ICON: What pushed you to establish a vintage store? Was there anything like it at the time?
Lee Bob: “Storeroom Vintage fell into place more than anything – my dad used to sell vintage back in the day. And a few boxes had been sitting there for a decade, he let me take them to Glebe Markets and I fell in love with it from there. The clothes, the people that wear them, everything about vintage fashion. Starting out it was just a market stall on the weekends, but I wanted to be selling everyday – that’s when the store came into play. I realised quickly that I needed to go to America to make this store fire, and that was where I started bringing that 90s vintage back to Australia. At the time I was the only person doing international trips for vintage clothes.”
ICON: Talk to me about your process for sourcing vintage pieces. Where do you look and what era’s do you opt for?
LB: “When it comes to my store I hunt for things that are fire and will sell, right now it’s Nascar and Nike t-shirts. Or designer vintage, like Dior logo printed pants. Although I made my start with vintage hip-hop t-shirt there is a big shift at the moment to more punk shirts and movie tees.
When it comes to my personal style, it’s anything from vintage designer to hip-hop t-shirts. My favourite designer vintage is Gaultier, but it’s a harder one to find.”
ICON: What do you think draws people to vintage style? Can we thank celebrity influence, or does it stem deeper than that?
LB: “The main thing when it comes to vintage is being unique, and owning something you know that everyone else won’t be wearing. You can create your own style from vintage pieces. There’s also a big sustainability piece, shopping vintage helps reduce the waste associated with fast fashion.”
ICON: How do you spot a vintage designer piece that is fake?
LB: “When it comes to spotting the quality it all comes down to knowledge & time. Buyers are definitely getting smarter and are already armed with knowledge when they come into Storeroom Vintage.”
ICON: Has the rise of fast fashion tarnished vintage style, particularly when everything nowadays is replicated?
LB: “A few years back I was selling vintage bootleg, especially the Gucci stuff. It was all about the product quality, and a reasonable price for the product. I’ve moved away from that now as it’s more readily available and mass produced. Vintage is about being unique and one-of-a-kind and fast-fashion can’t give people that.”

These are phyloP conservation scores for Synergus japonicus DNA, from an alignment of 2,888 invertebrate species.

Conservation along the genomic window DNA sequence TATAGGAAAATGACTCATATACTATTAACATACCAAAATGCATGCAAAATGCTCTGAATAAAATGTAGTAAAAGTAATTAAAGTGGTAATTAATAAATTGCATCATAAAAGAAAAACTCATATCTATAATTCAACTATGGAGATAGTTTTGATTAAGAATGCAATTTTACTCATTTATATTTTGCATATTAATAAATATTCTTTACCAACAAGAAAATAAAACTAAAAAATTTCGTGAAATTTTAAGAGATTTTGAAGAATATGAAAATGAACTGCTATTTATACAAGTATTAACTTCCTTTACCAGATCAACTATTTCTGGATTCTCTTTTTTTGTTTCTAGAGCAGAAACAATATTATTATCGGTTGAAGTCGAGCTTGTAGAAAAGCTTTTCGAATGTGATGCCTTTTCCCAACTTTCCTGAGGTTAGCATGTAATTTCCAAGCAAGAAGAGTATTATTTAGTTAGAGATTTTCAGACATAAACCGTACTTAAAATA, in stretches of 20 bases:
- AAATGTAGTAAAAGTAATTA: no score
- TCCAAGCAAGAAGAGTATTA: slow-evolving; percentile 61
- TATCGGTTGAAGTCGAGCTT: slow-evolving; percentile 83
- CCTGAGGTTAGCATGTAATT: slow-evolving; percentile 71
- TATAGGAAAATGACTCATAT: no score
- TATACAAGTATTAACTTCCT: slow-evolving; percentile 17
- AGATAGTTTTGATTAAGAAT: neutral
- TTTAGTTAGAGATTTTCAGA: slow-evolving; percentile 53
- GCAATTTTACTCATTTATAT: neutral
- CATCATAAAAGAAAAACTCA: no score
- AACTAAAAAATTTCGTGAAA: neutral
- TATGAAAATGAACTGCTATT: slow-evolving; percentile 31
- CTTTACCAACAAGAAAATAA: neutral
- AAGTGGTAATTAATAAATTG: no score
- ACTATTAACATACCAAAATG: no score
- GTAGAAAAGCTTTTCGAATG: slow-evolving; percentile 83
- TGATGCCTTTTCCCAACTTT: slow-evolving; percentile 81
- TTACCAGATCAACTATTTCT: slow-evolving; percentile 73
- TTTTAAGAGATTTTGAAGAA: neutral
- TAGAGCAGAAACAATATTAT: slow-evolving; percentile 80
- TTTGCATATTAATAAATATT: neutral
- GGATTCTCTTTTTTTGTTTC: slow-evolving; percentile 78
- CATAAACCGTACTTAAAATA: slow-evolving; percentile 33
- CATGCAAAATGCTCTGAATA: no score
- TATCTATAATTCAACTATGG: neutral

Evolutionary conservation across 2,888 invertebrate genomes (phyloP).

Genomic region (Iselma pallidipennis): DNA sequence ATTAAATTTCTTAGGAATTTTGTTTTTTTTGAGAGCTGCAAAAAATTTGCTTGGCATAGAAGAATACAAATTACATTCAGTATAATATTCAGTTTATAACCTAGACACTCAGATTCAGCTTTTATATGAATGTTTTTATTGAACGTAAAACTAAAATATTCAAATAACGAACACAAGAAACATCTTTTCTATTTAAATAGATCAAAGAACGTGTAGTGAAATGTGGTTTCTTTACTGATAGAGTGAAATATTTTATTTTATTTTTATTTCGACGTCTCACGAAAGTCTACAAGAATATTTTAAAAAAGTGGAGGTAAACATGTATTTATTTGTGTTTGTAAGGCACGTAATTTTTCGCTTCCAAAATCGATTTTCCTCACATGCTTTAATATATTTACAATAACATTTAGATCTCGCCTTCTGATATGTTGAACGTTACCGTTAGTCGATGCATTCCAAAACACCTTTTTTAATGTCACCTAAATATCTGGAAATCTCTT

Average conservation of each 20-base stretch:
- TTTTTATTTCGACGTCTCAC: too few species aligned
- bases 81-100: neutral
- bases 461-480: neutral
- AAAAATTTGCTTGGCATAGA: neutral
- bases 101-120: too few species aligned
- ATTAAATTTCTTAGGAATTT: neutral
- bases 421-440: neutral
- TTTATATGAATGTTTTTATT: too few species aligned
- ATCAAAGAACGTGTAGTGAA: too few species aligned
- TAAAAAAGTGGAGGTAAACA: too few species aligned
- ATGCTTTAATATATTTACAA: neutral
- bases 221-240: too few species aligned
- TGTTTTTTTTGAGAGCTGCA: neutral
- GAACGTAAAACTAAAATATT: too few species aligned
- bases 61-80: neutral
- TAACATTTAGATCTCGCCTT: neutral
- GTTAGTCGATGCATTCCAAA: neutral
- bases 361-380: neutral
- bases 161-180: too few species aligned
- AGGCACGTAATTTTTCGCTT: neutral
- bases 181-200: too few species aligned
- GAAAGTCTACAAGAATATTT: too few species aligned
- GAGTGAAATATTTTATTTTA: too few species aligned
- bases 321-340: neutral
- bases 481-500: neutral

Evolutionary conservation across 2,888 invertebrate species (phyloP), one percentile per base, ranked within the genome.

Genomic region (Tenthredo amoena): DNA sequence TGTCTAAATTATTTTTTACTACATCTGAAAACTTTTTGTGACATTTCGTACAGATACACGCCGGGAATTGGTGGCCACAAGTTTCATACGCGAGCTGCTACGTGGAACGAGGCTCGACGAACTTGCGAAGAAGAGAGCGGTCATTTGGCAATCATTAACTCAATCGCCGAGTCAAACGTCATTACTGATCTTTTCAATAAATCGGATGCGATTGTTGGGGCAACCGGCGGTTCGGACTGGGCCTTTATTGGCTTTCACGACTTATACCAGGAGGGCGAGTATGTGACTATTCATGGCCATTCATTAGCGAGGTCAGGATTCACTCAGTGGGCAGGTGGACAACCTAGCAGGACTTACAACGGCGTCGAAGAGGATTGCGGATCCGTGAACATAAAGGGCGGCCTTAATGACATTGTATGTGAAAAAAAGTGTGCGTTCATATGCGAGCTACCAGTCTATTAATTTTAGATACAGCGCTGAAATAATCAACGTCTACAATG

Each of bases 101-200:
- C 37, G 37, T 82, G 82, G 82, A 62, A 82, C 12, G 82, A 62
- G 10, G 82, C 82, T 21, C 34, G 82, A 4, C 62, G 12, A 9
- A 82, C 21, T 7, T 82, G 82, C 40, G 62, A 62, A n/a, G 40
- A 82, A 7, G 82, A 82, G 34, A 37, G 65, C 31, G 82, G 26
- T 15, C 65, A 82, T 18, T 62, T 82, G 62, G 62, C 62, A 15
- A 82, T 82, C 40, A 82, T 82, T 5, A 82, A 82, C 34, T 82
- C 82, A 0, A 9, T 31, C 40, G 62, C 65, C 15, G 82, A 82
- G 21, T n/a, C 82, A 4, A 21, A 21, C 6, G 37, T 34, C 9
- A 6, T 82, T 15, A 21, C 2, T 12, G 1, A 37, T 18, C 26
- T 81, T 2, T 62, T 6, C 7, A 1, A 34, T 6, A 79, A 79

ICON: Fashion is cyclical. Do you notice customers looking for particular styles dependent on current trends – how do you keep up with demand while remaining unique?
LB: “I’m always looking at the latest lines from fashion houses like Dior and Gucci, they are always recycling old styles and playing on previous lines. I’ll then hunt for the original pieces and have them in-store. It’s also important to watch what celebrities are wearing, a lot of the time they’ll be loaned a vintage item which gives that brand more value and relevance – especially in the world of vintage.”
ICON: You’re partnering with 1800 Tequila and have sourced a collection of 1800 exclusive pieces for the collaboration. How long did it take to source such a large quantity of pieces?
LB: “It’s taken 3-6 months, with multiple shopping trips, visiting everywhere from Japan to the states. The 1800 Collection focuses on Storeroom Vintage’s premium range, can’t wait for everyone to see it on Saturday 17th! We’ll also have a fire live DJ and 1800 Tequila bar in-store.”
ICON: In 20 to 30 years’ time, in your opinion what will vintage fashion look like?
LB: “Everything vintage was made in the USA, made in France – it was created to last and be worn forever. But currently clothing items aren’t built to last or be sustainable purchases, they are built to be worn and then thrown out a year or two later. The products aren’t built to last and won’t be wearable as vintage pieces in the future. I think 2040 vintage is going to be the same stuff we are currently hunting for.”
On Saturday 17th August, for one day only, The 1800 Collection will pop-up in Storeroom Vintage. Sip on an 1800 Tequila cocktail, created by the brand’s tequila specialist Hayley Dixon, whilst hunting for that perfect one-of-a-kind item.
Saturday, 17th August
12pm-8pm @ Storeroom Vintage
277-285 Crown St, Surry Hills NSW 2010
Free entry – You must be over 18-years-of-age to enter